BIOLOGOS: If the biblical Flood is a hyperbolic retelling of an actual flood event, then is the Ark a hyperbolic version of an actual wooden boat? Is Noah an actual historical figure?

JOHN WALTON: The Flood is a hyperbolic report and the Ark is likewise a hyperbolic report. That does not mean that there is no flood or that there is no boat. A person cannot be hyperbolic (I don’t think, though they can be idealized, as Job is). If there is a flood (of some sort) and a boat (of some sort), then there is cause to believe that there was a Noah.

BIOLOGOS: I strongly suspect that some critics of this book will allege that you are re-interpreting the Bible on the basis on human-made scientific ideas, rather than judging science by God’s Word. How would you respond to this criticism?

TREMPER LONGMAN: I would suggest that sometimes science can help us read the Bible better. The classic Reformed Belgic Confession, Article 2 tells us that God speaks to us through two books, the Bible and nature:

We know Him by two means: First, by the creation, preservation, and government of the universe; which is before our eyes as a most elegant book, wherein all creatures, great and small, are as so many characters leading us to see clearly the invisible things of God, even his everlasting power and divinity, as the apostle Paul says in Romans 1:20. All which things are sufficient to convince men and leave them without excuse. Second, He makes Himself more clearly and fully known to us by His holy and divine Word, that is to say, as far as is necessary for us to know in this life, to His glory and our salvation.

Thus, when both are interpreted correctly, they will never conflict. Apart from science, we should recognize the figurative depiction of past events that Genesis 1-11 provides us (evenings and mornings before the creation of the sun, moon, and stars; God who is a spiritual being blowing on dust to create the first human). When it comes to the flood, God’s book of nature is clear: there was no world-wide flood. So that should help us see that the Bible is using a hyperbolic description of a regional flood to present its theological message.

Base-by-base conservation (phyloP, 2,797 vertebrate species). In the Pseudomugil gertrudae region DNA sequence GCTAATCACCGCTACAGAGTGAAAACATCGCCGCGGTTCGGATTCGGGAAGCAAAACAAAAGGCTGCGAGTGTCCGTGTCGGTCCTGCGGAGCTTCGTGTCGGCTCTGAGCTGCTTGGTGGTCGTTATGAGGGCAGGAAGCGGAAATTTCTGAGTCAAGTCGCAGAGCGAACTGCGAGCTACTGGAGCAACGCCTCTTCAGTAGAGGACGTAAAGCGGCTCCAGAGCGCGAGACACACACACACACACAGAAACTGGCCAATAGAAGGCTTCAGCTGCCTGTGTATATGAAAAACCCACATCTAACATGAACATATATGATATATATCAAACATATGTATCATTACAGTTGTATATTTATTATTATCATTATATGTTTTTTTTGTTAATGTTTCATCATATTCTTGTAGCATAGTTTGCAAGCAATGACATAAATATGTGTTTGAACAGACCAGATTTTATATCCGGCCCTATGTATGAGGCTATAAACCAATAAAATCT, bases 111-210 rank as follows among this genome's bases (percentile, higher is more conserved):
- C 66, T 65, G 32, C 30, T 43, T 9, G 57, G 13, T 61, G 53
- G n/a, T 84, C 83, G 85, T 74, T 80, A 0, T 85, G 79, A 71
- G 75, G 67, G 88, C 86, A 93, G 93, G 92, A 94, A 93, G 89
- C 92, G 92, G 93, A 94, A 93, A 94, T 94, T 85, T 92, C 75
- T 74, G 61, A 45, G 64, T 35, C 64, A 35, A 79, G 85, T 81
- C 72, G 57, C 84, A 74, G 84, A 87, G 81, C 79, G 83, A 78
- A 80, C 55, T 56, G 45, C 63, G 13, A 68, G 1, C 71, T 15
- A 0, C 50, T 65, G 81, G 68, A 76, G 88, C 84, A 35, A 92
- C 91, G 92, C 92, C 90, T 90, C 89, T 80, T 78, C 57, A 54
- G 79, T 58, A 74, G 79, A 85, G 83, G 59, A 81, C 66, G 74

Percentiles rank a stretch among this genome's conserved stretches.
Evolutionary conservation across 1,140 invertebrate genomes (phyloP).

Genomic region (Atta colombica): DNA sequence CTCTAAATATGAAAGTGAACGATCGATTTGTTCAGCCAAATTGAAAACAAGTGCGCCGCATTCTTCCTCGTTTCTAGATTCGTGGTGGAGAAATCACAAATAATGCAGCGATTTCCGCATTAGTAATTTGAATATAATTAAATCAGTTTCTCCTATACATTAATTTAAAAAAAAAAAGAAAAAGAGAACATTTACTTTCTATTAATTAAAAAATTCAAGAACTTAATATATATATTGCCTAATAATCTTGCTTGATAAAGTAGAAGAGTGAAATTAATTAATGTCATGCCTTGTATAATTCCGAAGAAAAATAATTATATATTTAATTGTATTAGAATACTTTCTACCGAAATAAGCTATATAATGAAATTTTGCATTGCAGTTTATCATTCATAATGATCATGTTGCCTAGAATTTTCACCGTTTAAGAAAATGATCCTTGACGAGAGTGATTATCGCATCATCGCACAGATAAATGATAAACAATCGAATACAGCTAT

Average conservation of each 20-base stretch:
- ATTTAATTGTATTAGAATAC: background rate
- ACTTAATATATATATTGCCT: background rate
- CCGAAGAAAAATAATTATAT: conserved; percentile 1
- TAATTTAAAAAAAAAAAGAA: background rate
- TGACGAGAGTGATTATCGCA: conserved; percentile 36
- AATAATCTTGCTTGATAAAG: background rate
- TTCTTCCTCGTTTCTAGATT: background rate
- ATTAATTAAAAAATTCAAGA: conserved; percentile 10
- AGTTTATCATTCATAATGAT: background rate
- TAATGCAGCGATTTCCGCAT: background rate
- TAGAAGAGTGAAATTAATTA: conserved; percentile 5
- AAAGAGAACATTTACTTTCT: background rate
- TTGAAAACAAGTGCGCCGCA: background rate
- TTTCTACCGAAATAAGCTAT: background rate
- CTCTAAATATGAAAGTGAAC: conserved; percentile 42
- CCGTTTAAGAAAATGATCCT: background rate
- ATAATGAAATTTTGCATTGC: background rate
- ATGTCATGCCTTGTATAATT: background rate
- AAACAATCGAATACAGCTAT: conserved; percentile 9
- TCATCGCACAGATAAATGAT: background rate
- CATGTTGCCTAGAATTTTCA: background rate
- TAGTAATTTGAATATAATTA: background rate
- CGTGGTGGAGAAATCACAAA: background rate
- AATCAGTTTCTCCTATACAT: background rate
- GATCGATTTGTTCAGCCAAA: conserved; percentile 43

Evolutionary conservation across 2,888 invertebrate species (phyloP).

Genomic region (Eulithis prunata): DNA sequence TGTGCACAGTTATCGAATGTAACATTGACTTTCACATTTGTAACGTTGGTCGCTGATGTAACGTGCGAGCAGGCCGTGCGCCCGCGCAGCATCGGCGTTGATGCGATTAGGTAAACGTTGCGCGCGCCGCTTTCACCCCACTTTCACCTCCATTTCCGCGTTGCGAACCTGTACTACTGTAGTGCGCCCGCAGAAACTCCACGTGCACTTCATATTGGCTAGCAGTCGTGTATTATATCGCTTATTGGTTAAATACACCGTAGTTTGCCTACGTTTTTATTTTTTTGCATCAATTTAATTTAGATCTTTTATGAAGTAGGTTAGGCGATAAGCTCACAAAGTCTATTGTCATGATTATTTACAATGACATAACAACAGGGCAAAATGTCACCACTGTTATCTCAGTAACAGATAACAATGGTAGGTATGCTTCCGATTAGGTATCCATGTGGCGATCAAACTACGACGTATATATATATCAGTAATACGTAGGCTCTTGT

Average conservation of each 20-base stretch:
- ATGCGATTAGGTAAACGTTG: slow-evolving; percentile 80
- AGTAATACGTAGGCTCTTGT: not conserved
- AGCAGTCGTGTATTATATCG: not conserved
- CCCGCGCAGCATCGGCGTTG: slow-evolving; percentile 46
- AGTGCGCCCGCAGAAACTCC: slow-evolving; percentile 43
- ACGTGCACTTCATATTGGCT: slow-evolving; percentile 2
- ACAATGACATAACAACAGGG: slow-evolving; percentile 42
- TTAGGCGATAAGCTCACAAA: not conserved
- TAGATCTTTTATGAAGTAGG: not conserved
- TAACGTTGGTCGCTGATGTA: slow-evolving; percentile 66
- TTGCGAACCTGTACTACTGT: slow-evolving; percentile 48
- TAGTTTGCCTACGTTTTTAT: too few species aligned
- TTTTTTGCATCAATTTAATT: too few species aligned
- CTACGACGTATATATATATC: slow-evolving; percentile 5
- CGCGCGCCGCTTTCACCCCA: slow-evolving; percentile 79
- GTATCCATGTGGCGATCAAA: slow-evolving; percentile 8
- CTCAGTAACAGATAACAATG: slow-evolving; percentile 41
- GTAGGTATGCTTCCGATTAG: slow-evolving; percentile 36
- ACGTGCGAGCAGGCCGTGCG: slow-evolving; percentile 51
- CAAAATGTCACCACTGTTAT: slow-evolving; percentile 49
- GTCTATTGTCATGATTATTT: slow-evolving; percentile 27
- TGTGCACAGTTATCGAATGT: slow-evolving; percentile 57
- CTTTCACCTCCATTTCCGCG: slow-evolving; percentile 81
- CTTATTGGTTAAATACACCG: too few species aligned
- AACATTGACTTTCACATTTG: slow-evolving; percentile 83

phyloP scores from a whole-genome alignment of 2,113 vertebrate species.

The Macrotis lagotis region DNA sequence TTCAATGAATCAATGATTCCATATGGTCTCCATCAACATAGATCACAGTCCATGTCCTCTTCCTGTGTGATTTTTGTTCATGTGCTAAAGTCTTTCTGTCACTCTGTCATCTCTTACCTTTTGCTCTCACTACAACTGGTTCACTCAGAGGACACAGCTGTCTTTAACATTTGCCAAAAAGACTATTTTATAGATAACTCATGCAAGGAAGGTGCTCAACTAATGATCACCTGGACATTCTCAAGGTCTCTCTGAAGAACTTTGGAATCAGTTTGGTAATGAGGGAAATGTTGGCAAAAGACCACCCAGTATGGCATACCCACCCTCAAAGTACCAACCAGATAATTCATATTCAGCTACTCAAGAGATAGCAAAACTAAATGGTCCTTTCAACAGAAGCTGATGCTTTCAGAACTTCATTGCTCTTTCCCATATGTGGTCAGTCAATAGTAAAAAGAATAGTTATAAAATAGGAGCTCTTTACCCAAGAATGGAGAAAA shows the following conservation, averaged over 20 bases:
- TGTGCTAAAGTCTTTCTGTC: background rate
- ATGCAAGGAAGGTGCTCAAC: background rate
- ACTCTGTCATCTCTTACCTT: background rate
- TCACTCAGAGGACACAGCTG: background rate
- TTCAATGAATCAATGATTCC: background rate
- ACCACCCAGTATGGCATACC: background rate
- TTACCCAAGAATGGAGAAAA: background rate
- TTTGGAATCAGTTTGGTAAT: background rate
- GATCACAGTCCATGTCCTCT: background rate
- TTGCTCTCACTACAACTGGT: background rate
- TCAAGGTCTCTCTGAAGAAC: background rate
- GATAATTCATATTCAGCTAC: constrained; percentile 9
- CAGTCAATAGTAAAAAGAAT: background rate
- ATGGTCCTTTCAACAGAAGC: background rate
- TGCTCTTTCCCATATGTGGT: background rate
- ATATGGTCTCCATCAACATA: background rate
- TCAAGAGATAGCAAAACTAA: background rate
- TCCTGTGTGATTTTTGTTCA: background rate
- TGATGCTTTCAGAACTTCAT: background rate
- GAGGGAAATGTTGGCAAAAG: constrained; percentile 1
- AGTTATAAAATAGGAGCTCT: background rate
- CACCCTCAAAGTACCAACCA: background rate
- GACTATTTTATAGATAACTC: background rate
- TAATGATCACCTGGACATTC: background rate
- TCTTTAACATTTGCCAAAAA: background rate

BIOLOGOS: “Humanity well deserves to suffer extinction after its repeated and deep rebellion against the one who created it” (106). This line from your book, explaining the theological rationale for the total destruction of humankind in the Flood, invites some familiar questions from skeptics. Did the babies who died in the Flood also deserve to die? How about the countless animals who had nothing to do with the wickedness of humanity? Why didn’t God just zap the worst offenders and leave the innocent unscatched? It seems like the theological equivalent of dealing with a insect problem by using a high explosive. What is your approach to questions like these? Can the God of the Flood be reconciled with the God of Love revealed supremely in Christ?

TREMPER LONGMAN: This question is deeply disturbing to those of us living today, particularly in the relatively calm Western world. I can’t fully address it here, but do in my next book Wrestling with the Old Testament: Confronting the Challenge of Evolution, Divine Violence, Historicity, and Sexuality (Baker) that is due out at the end of 2019. Let me briefly suggest that this question would not be one that disturbed the ancient readers who lived in a culture that was beset with violence. And that is true of modern people, too, who have witnessed or experienced wickedness in their lives. Take the Yale theologian Miroslav Volf, who grew up in the former Yugoslavia, and witnessed extreme brutality leveled at his community. This experience led him to reconsider the nature of God’s love, as he reports in his excellent book Free of Charge: Giving and Forgiving in a Culture Stripped of Grace:

Though I used to complain about the indecency of the idea of God’s wrath, I came to think that I would have to rebel against a God who wasn’t wrathful at the sight of the world’s evil. God isn’t wrathful in spite of being love. God is wrathful because God is love. (138-39)